Locations we serve
Locations we serve
Locations we serve
Other Services
020 7404 9390
Available 24 hours

Guide to SDLT

Stamp Duty Land Tax (SDLT) is a tax purchasers pay when they buy freehold or leasehold property in England and Northern Ireland. It is a significant source of revenue for the UK government with billions being earned on land transactions each year.

The tax was introduced by Part 4 of the Finance Act 2003, and replaced the previous stamp duty on land transactions that applied before that date. In Scotland and Wales the tax is different, and called Land and Buildings Transaction Tax and Land Transaction Tax respectively. 

How much SDLT will you have to pay?

Below certain threshold values, no SDLT is payable at all. Above the threshold values, the SDLT payable increases with the value of the property. Reliefs and exemptions will apply in certain cases. 

The SDLT payable will generally depend on:

  • the "chargeable consideration" or purchase price,
  • the purpose for which the property is being purchased e.g. commercial, residential, or mixed use,
  • the type of purchaser e.g. first-time buyers, charity etc.,
  • the type of transaction e.g. straight forward purchase, part of a probate, part of a divorce settlement.

Calculating the tax payable can be complex and, particularly where reliefs are sought, specialist tax advice is highly recommended. While legal advisers can assist with completing the SDLT forms, most do not provide specialist tax advice. 

SDLT Thresholds

The most important first step is to consider the threshold amount that applies, and accordingly whether SDLT is payable at all. The current threshold amounts are set out in the tables below (and were most recently updated by the government in September 2022).

Standard residential rates

Purchase price Rate
Up to £250,000 0%
£250,001-£925,000 5%
£925,001-£1,500,000 10%
Over £1,500,000 12%

Non-residential / Mixed Land and Property rates

Non-residential property includes shops, offices, property that is not suitable for residential purposes, agricultural land, or six or more residential properties bought in a single transaction. Mixed property is one that has both residential and non-residential elements.

Purchase price Rate
Up to £150,000 0%
£150,001-£250,000 2%
Over £250,000 5%

SDLT Savings - Exemptions and Reliefs

Exemptions from SDLT arise in the following circumstances:

  • An official transfer of property in connection with divorce or the breakdown of the marriage.
  • Inheriting a property (although this may impact the rate of SDLT on any future purchase).
  • Receiving property as a gift (although SDLT will be payable on the amount of any mortgage over the property). 

The most common SDLT reliefs include:

First-time buyers relief

For first-time buyers of residential property in England and Northern Ireland, no SDLT is payable on the first £425,000, and a rate of 5% is payable on the value between £425,001 and £625,000. If the property value is greater than £625,000 however, standard rates will apply to the entire purchase. 

Mixed-use (where a portion of the property is non-residential)

A common approach to achieving SDLT savings has been to assess whether any part of residential property being purchased falls into the non-residential category. Several possibilities could apply, including large areas of gardens and grounds disproportionate to the size of the house, a forested area, agricultural land, and commercial use for part of the property.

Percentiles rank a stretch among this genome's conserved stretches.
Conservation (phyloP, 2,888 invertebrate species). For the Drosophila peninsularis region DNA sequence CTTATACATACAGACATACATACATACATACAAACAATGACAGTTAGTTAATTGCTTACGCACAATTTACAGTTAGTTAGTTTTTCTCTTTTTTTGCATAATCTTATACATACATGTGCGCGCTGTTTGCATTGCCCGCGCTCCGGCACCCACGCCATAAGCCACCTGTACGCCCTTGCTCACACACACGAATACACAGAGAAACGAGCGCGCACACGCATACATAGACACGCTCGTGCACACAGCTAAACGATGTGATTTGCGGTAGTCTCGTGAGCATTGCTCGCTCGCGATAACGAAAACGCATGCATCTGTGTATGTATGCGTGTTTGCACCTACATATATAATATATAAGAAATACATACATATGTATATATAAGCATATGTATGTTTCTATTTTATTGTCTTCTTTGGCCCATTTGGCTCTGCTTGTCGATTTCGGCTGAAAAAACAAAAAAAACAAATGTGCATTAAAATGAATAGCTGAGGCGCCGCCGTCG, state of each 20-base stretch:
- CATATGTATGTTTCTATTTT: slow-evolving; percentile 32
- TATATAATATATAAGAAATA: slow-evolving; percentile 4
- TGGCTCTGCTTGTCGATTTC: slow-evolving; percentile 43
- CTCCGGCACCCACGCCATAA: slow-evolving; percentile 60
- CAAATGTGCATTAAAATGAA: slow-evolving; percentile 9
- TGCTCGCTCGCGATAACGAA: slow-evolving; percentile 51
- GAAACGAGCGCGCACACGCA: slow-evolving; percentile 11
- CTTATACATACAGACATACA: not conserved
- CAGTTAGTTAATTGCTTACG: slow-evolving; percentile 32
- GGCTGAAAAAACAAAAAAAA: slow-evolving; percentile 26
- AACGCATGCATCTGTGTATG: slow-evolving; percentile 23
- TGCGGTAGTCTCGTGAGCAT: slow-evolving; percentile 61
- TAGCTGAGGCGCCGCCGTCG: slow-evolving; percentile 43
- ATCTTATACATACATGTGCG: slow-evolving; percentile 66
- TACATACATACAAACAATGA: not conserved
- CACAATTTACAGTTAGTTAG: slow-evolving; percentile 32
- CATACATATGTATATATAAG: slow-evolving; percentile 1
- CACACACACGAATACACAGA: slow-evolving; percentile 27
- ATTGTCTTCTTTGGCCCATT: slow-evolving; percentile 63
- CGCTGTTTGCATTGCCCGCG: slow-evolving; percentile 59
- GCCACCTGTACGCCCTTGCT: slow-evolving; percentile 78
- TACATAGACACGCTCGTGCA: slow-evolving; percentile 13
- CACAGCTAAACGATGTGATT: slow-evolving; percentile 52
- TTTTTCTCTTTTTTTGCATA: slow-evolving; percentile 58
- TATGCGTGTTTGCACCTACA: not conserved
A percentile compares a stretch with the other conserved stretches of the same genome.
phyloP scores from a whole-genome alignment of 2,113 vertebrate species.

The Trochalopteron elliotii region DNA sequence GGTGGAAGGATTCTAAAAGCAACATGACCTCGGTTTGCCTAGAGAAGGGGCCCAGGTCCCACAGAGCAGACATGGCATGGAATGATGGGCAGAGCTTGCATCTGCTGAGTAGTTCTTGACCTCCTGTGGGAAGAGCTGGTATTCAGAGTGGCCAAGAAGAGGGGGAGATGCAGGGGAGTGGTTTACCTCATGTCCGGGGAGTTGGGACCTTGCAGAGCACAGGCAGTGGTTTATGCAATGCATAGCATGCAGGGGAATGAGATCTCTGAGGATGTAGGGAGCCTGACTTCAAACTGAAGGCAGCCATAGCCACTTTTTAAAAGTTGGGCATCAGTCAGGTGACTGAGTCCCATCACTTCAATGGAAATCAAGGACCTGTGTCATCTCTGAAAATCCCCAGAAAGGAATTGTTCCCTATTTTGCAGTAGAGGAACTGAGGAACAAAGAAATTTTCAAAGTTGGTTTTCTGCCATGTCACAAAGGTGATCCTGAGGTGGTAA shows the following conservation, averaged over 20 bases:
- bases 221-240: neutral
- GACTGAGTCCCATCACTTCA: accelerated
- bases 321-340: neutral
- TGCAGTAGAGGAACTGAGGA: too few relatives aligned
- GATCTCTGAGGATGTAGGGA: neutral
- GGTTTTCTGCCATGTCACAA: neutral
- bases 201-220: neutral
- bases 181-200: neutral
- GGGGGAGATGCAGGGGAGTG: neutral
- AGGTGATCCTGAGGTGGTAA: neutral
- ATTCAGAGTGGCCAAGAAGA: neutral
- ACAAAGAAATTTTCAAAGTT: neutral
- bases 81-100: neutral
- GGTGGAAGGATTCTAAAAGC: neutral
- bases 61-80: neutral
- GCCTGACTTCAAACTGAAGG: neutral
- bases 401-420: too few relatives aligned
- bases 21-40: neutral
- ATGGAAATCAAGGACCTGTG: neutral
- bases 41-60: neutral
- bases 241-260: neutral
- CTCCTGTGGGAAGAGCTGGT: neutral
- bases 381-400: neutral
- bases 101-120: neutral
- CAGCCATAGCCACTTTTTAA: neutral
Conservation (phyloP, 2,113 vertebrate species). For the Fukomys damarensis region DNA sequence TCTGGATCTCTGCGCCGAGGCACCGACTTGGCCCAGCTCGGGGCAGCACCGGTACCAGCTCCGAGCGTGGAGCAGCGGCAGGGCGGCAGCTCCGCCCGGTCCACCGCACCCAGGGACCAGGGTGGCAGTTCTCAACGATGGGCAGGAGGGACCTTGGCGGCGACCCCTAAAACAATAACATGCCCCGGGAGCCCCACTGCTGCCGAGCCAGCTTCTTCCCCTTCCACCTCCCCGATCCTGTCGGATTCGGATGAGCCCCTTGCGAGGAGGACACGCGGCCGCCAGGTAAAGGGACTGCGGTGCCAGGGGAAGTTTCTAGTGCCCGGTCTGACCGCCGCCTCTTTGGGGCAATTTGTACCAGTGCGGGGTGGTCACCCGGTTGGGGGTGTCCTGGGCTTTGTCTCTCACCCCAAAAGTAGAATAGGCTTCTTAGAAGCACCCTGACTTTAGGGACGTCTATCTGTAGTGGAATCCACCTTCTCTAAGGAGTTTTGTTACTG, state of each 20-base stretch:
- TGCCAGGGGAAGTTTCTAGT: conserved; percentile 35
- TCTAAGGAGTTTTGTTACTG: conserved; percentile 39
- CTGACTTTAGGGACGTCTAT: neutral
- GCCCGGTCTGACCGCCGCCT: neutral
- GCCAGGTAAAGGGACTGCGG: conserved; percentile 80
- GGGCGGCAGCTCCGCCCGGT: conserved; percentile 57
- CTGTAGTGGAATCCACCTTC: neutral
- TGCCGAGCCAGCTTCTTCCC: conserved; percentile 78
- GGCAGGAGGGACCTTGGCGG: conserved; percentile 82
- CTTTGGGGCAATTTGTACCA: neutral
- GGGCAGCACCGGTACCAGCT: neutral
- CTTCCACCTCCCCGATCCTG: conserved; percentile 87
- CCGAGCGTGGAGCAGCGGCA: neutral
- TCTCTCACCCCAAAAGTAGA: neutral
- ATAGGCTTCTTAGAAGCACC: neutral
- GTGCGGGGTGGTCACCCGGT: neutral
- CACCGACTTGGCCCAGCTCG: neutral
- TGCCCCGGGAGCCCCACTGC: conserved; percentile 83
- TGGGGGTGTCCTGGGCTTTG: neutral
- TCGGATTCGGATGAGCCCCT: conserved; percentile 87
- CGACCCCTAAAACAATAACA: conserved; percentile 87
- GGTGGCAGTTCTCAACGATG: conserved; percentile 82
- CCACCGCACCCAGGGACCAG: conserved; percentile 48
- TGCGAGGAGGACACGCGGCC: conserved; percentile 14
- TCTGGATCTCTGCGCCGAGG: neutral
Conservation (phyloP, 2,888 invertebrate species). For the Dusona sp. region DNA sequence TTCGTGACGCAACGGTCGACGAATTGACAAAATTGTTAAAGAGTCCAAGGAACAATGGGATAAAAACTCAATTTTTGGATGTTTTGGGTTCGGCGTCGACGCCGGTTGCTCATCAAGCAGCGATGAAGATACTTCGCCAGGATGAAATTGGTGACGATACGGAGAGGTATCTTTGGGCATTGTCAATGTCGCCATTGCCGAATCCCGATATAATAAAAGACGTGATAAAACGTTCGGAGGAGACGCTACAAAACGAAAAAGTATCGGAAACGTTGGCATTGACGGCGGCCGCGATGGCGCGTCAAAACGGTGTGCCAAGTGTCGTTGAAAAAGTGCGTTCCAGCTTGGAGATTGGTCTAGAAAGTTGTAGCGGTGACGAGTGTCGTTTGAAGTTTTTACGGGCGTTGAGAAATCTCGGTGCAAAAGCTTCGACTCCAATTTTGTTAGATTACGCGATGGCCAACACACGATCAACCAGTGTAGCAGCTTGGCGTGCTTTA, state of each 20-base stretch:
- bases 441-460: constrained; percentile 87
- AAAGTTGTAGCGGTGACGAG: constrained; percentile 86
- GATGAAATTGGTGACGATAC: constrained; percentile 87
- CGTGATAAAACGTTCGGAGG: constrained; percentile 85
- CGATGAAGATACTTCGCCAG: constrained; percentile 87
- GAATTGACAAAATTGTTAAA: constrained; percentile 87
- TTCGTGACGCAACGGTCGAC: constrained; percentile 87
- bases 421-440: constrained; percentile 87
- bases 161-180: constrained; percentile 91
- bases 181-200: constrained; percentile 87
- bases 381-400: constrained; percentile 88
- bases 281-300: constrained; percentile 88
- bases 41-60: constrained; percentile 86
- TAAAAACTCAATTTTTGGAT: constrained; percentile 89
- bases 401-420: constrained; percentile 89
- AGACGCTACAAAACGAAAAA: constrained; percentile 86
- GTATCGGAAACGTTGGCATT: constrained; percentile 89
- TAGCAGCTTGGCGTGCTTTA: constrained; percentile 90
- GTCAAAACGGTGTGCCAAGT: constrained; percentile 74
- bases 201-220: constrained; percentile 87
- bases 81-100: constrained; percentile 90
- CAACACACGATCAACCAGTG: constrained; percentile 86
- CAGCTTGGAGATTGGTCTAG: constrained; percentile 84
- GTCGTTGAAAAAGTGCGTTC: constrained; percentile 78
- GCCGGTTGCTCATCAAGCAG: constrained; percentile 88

In these circumstances, it may be possible to assess the property as mixed use with the lower SDLT threshold rates applying. Unfortunately, HMRC has recently become more strict about the application of this relief. 

Multiple dwellings relief 

If there is more than one single dwelling being purchased, SDLT relief may be available. This could apply in circumstances where several dwellings are being purchased at the same time, where a dwelling has a separate granny flat, or where one large property is internally divided into a number of dwellings. 

Charities relief

Subject to certain conditions, charities are entitled to relief from SDLT when they buy land and property for charitable purposes. 

Non-UK Residents surcharge

If you are a non-UK resident and your property is in England or Northern Ireland, a 2% SDLT surcharge will be payable in addition to all other rates of SDLT.  Several factors may apply to the question of whether or not a transaction is considered non-resident including looking at the residence of each purchaser involved.

Practicalities of paying SDLT

HMRC provides a calculator which can be used to help work out how much SDLT is payable. SDLT is a self-assessment tax, and it is the purchasers responsibility to complete the SDLT return, calculate and pay the tax correctly.

The information on this website is intended as a guide and does not constitute legal advice. Vardags do not accept liability for any errors in the information on this website, nor any losses stemming from reliance upon the statements made herein. All articles and pages aim to reflect the legal position at time they were published, and may have been rendered obsolete by subsequent developments in the law. Should you require specialist advice, tailored to your situation, please see how Vardags can help you.

This site uses cookies. Find out more. Continued use of this site is deemed as consent.   CLOSE ✖